Wednesday, 15 June 2016

Accounting for Deferred Tax arising due to Capital Allowances

IAS 12 Income Taxes defines deferred tax liabilities as the amounts of income taxes payable in future periods in respect of taxable temporary differences. Temporary differences are differences between the carrying amount of an asset or liability in the statement of financial position (balance sheet) and its valuation for tax purposes. These temporary differences arise when the tax due for a particular accounting period is deferred because of the impact of capital allowances and other factors.

Capital allowances are tax deductible while depreciation is not tax deductible. Financial accounting allows for depreciation as an expense which is charged as a proportion of the cost of a non-current asset but does not allow the deduction of capital allowance as an expense.

On the other hand, Taxation allows for capital allowances as a tax deductible item which is charged as the total cost of the asset but does not allow for depreciation as a tax deductible item.

Depreciation has to be added back in computing the taxable profit of a company.


In the year capital allowance is claimed against the cost of the asset, the capital allowance is deducted from the profit for the year and the depreciation is added back. As capital allowance is always higher than the deprecation of the new non-current asset, you will realise that the tax liability for that year will be lower than subsequent years where the capital allowance will not be claimable but the depreciation charge will still need to be added back for such subsequent years.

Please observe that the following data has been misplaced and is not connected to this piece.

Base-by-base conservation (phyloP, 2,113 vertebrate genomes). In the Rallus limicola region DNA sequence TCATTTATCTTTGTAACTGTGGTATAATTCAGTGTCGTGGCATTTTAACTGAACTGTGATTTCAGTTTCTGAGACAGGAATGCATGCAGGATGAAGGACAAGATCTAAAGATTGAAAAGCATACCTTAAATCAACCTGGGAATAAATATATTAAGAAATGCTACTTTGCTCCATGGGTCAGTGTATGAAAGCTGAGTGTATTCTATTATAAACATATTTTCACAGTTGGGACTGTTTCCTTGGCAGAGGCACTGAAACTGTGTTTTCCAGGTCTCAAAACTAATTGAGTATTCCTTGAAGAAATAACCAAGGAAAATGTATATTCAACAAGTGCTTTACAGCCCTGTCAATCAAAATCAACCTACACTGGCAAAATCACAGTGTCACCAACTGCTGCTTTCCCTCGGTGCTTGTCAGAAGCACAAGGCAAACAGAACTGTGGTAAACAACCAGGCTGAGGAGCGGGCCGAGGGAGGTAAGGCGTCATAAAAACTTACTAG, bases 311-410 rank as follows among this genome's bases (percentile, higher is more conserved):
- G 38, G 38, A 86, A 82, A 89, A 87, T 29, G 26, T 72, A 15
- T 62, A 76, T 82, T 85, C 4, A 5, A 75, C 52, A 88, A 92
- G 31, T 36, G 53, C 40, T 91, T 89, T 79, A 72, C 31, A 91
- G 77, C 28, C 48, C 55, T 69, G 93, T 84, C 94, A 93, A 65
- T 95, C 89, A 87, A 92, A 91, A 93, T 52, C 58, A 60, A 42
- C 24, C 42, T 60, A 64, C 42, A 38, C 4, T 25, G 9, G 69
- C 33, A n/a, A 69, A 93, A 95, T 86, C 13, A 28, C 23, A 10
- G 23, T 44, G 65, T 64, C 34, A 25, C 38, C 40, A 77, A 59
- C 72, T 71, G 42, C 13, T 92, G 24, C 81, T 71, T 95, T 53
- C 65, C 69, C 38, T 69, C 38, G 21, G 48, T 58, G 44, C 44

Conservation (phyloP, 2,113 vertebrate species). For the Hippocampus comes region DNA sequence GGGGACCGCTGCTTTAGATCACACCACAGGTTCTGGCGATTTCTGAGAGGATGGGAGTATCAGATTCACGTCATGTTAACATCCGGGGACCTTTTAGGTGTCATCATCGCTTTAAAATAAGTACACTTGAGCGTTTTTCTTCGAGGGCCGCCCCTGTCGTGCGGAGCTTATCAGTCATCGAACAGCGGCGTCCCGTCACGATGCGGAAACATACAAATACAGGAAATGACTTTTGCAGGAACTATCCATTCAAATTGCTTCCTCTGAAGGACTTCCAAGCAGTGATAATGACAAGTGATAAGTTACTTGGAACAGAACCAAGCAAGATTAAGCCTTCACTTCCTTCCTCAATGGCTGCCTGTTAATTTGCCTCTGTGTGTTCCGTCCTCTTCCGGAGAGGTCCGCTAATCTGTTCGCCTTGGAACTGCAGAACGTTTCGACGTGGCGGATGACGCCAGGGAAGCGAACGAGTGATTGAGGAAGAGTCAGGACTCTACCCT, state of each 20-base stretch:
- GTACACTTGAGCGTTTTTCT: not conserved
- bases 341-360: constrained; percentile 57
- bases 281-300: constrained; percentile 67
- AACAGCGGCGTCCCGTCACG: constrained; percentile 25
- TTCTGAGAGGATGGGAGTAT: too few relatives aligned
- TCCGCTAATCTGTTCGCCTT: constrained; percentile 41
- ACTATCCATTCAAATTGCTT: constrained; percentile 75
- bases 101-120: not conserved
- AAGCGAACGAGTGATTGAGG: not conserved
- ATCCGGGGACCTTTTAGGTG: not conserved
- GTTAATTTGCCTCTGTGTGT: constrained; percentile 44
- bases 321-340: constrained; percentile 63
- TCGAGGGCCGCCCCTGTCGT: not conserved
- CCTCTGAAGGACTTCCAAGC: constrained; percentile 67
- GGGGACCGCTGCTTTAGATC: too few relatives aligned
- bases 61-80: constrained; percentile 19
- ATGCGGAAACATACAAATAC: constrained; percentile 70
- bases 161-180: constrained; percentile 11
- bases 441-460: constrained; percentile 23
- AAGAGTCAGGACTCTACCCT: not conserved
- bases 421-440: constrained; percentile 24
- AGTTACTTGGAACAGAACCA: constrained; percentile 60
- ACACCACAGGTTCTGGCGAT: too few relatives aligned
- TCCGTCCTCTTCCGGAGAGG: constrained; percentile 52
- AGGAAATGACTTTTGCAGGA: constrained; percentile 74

For example, a company made a profit of £171,000 in 20X1 and a qualifying asset was bought during that year for £100,000 and this will have a useful life of 8 years and no residual value at the end of its useful life. In 20X2, the company also made a profit of £171,000 and that asset is still in use by the company. Tax is charged at 20%.

Depreciation on the asset = £100,000/ 8 years = £12,500 per year.

20X1                                              £
Profit                                       171,000
Add back depreciation              12,500
                                                 183,500
Less: Capital allowances         (100,000)
Taxable profit                              83,500
Tax (20% of £83,500)                 16,700                                            
           
20X2                                               £
Profit                                         171,000
Add back depreciation               12,500
                                                  183,500
Tax (20% of £183,500)               36,700

Difference in tax liability arising due to capital allowance = £36,700 - £16,700 = £20,000
The tax in 20X1 is less by £20,000 due to capital allowance which has been claimed but as capital allowance can only be claimed once on each asset, the tax in 20X2 has increased as depreciation still has to be added back.

Deferred tax is a way of applying the accruals concept to accounting for corporation tax.

Deferred tax implies that the tax for an earlier accounting period has been pushed into later accounting periods. Financial accounting requires that these future increased tax liability should be recognised as a provision, which is a liability in the financial statements.

Accounting treatment:
Dr - Deferred tax expense in the Statement of profit or loss                                     £20,000
Cr - Deferred tax liability in the Statement of financial position (balance sheet)      £20,000

In applying the accruals concept in financial accounting, an aim is made to ensure that the profit is not overstated in 20X1, hence the expense in the Statement of profit or loss account is increased and the current liability in the Statement of financial position (balance sheet) is also increased as this is tax which is expected to be paid in the next accounting period.


Yours Sincerely,
The Friendly Team

The Training Place of Excellence Limited

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